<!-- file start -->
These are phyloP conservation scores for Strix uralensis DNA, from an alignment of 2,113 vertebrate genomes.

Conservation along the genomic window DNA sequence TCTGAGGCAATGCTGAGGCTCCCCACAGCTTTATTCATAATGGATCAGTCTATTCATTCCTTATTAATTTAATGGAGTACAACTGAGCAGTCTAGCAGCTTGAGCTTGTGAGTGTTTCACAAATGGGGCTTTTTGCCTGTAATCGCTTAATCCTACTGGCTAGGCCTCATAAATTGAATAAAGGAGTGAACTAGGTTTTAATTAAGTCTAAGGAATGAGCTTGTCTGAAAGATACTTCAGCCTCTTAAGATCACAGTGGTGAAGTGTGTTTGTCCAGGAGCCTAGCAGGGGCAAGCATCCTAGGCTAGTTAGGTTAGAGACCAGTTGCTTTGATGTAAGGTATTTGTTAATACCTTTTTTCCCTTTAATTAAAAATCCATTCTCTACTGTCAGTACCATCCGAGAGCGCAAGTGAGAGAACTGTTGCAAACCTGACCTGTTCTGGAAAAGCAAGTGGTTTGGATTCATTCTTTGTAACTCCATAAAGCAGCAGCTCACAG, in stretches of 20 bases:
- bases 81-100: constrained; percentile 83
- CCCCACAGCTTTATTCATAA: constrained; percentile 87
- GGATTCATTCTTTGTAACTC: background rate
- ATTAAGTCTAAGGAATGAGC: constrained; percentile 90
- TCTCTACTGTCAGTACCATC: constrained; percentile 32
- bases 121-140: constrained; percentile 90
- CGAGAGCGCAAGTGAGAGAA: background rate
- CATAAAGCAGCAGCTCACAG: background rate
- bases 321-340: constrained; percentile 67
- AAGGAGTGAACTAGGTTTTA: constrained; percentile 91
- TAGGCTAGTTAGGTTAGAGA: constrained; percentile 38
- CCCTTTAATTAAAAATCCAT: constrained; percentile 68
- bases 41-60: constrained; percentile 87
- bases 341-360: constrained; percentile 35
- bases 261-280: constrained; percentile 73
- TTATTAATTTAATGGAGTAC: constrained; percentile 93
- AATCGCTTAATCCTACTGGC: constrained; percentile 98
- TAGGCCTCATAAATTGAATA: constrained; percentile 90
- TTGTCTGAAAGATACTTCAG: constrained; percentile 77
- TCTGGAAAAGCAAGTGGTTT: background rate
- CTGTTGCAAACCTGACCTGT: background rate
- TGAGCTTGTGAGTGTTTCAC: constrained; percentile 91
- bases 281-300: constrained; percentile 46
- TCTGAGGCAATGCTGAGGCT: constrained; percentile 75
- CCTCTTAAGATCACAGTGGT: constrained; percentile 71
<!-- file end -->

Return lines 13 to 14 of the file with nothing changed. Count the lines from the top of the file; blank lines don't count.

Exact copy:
- TAGGCTAGTTAGGTTAGAGA: constrained; percentile 38
- CCCTTTAATTAAAAATCCAT: constrained; percentile 68